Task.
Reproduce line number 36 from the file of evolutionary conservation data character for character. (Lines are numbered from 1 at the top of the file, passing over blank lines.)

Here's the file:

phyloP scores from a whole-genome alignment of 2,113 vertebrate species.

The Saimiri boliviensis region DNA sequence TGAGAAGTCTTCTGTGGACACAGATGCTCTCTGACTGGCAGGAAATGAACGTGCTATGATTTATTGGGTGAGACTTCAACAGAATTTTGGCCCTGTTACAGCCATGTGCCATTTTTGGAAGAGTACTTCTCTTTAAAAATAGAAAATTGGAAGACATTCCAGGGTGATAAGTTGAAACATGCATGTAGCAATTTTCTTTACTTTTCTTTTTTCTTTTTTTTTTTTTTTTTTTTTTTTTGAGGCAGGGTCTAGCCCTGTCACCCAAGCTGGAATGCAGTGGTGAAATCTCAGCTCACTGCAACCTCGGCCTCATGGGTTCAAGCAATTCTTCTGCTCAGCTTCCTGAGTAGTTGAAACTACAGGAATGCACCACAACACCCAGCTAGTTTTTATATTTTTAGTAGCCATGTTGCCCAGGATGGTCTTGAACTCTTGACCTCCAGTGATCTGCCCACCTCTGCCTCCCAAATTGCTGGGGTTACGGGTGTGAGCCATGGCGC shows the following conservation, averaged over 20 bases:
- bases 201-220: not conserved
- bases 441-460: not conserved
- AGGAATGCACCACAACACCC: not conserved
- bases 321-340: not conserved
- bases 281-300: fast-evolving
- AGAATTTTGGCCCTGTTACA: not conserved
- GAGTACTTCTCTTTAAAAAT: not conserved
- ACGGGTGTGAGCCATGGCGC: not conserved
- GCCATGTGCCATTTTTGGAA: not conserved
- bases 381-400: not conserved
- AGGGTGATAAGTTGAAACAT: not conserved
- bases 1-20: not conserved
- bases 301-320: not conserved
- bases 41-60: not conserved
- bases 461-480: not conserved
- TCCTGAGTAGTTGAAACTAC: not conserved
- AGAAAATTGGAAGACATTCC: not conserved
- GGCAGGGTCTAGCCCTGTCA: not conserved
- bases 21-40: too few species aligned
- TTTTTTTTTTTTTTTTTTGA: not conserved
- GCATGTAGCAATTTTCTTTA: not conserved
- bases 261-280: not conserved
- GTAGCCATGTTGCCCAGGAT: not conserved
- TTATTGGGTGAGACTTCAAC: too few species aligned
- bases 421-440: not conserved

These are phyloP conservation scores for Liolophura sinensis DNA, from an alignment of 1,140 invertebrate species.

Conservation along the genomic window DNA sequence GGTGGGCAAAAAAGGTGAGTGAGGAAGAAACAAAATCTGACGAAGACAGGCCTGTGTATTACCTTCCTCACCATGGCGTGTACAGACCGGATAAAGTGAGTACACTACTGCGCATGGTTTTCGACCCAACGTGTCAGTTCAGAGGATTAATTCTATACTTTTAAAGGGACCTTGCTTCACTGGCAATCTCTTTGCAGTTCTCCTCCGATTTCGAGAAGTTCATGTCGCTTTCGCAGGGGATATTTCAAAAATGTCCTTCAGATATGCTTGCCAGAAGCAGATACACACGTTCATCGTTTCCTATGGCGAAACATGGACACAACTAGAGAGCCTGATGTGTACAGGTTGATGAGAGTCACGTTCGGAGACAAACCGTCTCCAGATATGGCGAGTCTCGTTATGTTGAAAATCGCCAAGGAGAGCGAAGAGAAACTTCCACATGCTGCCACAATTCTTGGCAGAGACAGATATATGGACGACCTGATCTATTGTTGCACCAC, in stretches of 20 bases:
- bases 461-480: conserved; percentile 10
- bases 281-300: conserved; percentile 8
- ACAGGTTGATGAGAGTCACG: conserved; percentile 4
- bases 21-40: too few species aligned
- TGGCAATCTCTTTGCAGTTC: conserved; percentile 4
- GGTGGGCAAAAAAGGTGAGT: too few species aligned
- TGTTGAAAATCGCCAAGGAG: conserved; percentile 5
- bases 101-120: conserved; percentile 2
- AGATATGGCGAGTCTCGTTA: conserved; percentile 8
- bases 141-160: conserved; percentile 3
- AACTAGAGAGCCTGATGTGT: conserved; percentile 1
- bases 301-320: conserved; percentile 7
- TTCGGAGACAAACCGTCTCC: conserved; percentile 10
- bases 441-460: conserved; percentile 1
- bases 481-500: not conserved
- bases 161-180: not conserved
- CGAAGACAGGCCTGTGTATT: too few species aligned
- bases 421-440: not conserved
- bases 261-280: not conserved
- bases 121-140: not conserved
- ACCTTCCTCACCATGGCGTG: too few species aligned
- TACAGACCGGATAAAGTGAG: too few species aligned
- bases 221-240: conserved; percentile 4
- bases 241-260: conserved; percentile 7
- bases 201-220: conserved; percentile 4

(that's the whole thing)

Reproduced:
- TGTTGAAAATCGCCAAGGAG: conserved; percentile 5